Navigating the Plastic Jungle – Understanding What’s What PLUS Easy Ways to Adjust Your Plastic Use


By Katrin Geist

Guest Writer for Wake Up World

Ah, the curse of plastics! They surround us on all levels, in all areas of life. They also cause major health and environmental problems. One of my earliest memories is that of Mom tightening and tying up the (plastic) diaper straps around my groin. Not nice when too tight.

Fast forward 40 years: to this day, disposable diapers – while doubtlessly a huge aid to parents everywhere – contribute a mountain of plastic waste that is not easily dealt with. And of course it’s not only diapers. This is but one example of a large problem: introducing exorbitant quantities (245+ million tons of plastic each year — Lithner 2011) of substances to our planet that it has no concept of integrating.

Nature works perfectly in all of her cycles. There is no such thing as waste. Everything is food. Not so in our world. Initiatives like “Cradle to Cradle” and “upcycling” are slowly beginning to change this, however.

The above remark does not blame parents who chose to use disposable diapers. Because whether it’s diapers, food containers, house insulation, plastic bottles, shopping bags, pill packets, jacket fill, garden edging, plastic lumber, packaging, carpeting, piping, CDs, car interiors, airplane trays, wheelie bins, coffee cups, or shower curtains – virtually everyone is “guilty” of using plastics on a daily basis.

It would be very difficult to spend a day without using plastic. That would be a fun experiment: how long do you think you could last? What’s your tooth brush made of? Hmmm, perhaps it would be a rather short experiment… and if you happen to have plastic tooth fillings or glasses, well then you’d be excluded from participating altogether.

This article came about as a result of readers responding to a previous article, Truly Healing from Cancer or Preventing it Altogether, wondering what’s what in the plastic world. So here you are.

To help you navigate the plastic jungle, I listed the seven standard types, where they occur, and the more or less known health challenges they may cause. It’s a rough guide to what’s what. While this obviously does not get rid of plastics, at least it allows you to position yourself in a smarter way by cutting them out as much as possible, and choosing those with fewer known harmful effects.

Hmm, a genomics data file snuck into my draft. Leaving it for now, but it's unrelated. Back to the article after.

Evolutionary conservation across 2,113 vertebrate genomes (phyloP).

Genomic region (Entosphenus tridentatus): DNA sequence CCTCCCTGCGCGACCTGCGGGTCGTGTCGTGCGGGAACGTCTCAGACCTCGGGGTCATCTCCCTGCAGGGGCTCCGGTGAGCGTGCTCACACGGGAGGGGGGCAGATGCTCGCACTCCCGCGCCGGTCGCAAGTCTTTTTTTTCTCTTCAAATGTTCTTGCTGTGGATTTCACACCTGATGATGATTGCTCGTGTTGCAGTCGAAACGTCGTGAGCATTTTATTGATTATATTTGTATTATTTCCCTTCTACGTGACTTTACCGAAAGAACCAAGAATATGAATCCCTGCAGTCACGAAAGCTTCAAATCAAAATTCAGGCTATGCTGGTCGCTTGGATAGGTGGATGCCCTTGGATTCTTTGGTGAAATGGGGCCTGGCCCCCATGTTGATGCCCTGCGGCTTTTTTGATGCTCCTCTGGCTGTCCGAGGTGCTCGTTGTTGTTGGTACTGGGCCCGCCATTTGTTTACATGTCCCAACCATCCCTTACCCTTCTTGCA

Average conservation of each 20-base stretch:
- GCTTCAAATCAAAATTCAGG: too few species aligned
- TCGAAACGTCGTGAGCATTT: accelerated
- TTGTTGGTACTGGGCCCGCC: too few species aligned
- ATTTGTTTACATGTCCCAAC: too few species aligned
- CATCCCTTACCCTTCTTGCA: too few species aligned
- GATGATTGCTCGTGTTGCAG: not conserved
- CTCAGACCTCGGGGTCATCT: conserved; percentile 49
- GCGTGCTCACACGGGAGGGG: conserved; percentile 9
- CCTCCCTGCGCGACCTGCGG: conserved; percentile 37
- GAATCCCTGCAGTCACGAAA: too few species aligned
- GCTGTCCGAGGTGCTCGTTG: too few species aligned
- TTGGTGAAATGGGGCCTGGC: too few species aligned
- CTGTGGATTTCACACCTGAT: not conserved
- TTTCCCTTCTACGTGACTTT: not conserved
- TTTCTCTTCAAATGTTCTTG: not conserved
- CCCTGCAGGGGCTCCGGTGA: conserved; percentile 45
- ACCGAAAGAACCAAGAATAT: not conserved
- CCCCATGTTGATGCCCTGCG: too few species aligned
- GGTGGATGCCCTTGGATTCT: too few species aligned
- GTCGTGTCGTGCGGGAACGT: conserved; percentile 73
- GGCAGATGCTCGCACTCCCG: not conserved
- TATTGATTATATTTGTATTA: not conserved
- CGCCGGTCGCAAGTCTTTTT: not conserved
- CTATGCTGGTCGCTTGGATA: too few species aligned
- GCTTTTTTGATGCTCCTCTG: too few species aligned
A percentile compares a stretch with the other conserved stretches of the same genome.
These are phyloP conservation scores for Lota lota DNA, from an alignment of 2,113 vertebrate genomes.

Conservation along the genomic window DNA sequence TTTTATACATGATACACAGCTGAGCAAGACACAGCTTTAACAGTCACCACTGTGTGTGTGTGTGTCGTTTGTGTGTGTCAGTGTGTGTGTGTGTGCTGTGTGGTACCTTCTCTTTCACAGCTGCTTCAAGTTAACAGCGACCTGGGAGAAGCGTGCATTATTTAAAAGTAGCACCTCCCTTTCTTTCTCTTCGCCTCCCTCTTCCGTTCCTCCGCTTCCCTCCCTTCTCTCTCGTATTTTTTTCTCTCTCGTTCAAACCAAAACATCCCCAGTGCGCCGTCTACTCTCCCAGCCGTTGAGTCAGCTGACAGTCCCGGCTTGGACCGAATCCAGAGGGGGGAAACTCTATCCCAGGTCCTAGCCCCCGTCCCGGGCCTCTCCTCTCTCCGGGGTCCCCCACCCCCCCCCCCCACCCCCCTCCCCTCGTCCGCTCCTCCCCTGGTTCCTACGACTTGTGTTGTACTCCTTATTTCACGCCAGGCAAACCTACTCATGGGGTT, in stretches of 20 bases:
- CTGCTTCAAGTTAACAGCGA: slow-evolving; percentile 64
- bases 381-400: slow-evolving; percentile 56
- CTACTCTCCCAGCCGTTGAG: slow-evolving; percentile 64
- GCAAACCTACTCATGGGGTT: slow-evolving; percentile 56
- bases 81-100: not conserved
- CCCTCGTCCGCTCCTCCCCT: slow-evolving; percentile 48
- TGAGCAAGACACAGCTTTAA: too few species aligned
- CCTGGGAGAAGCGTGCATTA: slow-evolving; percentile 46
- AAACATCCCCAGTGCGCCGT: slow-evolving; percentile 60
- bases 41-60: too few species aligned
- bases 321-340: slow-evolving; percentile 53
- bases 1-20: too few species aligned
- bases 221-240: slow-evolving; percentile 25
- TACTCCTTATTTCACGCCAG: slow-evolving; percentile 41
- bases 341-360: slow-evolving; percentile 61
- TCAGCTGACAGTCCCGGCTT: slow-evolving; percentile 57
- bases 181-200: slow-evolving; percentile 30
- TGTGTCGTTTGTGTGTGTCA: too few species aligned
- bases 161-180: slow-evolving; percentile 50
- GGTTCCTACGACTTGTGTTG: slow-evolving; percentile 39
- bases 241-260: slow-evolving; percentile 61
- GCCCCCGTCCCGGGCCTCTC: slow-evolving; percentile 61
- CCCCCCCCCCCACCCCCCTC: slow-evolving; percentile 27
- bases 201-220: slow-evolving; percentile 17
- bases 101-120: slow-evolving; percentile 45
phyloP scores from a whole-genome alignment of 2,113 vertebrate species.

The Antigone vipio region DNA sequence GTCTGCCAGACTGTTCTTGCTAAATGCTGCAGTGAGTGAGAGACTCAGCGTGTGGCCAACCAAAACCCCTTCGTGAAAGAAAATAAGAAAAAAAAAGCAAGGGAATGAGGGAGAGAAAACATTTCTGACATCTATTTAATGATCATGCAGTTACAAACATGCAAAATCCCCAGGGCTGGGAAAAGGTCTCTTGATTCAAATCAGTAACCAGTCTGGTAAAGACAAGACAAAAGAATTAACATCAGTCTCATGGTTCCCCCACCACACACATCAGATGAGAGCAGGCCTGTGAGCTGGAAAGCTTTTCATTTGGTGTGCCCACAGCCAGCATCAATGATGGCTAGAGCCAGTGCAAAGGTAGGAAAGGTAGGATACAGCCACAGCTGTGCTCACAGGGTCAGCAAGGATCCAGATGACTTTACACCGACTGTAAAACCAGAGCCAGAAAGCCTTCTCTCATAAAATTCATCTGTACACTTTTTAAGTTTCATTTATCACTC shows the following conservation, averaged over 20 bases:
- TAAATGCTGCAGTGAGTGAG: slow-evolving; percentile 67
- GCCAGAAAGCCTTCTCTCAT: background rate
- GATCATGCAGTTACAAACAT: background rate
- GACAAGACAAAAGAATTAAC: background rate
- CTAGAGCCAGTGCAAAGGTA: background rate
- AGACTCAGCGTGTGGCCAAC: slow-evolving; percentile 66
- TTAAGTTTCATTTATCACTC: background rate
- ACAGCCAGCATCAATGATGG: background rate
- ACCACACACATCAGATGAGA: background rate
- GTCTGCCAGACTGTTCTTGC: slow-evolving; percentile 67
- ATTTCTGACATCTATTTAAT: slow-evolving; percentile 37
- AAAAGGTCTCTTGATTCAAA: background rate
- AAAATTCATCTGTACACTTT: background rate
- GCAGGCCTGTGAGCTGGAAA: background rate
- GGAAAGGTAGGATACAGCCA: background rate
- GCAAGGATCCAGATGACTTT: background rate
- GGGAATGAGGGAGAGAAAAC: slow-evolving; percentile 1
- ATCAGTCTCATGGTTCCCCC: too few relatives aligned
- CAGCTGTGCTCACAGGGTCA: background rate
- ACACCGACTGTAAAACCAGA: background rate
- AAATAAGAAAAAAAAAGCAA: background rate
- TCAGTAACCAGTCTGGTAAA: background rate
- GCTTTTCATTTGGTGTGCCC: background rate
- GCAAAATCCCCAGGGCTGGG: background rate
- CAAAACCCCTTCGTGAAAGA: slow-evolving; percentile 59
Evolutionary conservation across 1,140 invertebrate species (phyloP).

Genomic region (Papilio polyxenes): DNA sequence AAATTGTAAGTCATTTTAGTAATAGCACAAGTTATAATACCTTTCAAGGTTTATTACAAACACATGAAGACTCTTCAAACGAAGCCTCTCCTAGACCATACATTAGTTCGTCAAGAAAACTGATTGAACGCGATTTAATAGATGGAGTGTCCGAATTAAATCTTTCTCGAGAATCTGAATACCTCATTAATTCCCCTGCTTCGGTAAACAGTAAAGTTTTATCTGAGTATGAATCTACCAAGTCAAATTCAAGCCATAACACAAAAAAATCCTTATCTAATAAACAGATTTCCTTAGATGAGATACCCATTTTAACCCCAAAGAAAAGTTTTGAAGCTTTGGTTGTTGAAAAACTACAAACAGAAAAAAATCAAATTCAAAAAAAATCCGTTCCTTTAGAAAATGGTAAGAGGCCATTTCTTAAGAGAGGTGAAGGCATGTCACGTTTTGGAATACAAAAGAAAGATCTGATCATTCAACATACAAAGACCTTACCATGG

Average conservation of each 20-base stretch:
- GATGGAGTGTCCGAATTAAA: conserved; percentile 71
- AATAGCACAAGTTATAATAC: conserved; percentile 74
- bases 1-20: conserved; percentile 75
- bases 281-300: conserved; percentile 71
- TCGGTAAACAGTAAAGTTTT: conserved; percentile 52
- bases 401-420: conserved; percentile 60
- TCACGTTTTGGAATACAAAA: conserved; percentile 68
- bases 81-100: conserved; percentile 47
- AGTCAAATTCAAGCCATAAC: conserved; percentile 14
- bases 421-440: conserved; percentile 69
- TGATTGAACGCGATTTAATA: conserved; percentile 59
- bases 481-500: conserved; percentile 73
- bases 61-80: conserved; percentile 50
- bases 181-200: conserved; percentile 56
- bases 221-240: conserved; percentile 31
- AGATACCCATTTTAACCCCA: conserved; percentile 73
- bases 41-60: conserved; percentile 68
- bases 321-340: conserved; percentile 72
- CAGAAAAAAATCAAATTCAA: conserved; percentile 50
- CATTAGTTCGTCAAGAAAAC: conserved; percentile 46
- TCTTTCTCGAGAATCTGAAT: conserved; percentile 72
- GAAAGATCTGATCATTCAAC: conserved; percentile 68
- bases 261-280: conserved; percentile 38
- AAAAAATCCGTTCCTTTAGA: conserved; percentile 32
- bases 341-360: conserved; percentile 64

Some are easily avoided: check out these trolley bags, for example. Others are more difficult to not use, but get inventive and cut them out where you can. That alone makes a big difference and contributes to an awareness around the issue. The plastic patch afloat in the Pacific Oceanroughly measures the size of Texas. Do we really want to continue adding to this? Scientists found 10x more plastic particles than plankton in ocean water samples from above patches, referring to this as “plastic soup”. Reducing our use helps a great deal, as a first step, until we only produce polymers that integrate seamlessly with nature or the technosphere (see “The Upcycle” in references). That’s the point where littering isn’t littering anymore, but fertilizing, or a neutral action. This indeed is possible and already happening. Imagine and participate!

The Resin Identification Code: Plastics Number 1-7

What's What? Navigating the Plastic Jungle

Polyethylene Teraphthalate, PETE or PET (polyester)

Used in: detergent & cleaning containers, beverage & water bottles, food containers.

What’s next: PET easily recycles to bottles, fiberfill (sleeping bags, jackets), polyester (carpets, fabrics).

Health effects: PET potentially leaches antimony (Westerhoff et al. 2007). Leakage increases with temperature (think water bottles left in a hot car, for instance). Cheng et al. (2010) found that microwaving these plastics significantly increased leaching also. Andra et al. (2012) showed the co-leaching of brominated compounds and antimony was highest in PET water bottles, compared to other plastics. The EPA maximum contamination level of antimony in drinking water is 6 micrograms per liter, or 6 ppb (parts per billion). When antimony exposure exceeds this limit, even for relatively short periods, nausea, vomiting, or diarrhea may ensue (Westerhoff et al. 2007).

High Density Polyethylene, HDPE

Used in: plastic bags, containers (shampoo, laundry detergent, motor oil), milk and water jugs.

What’s next: clear HDPE easily recycles to new containers; colored HDPE: toys, garden edging, pipes, rope, plastic lumber.

Health effects: HDPE is considered a low hazard plastic. However, as most plastics, it leaches estrogenic chemicals, thus potentially acting as endocrine disruptor (Yang et al. 2011). To what degree these may influence bodily systems remains unclear.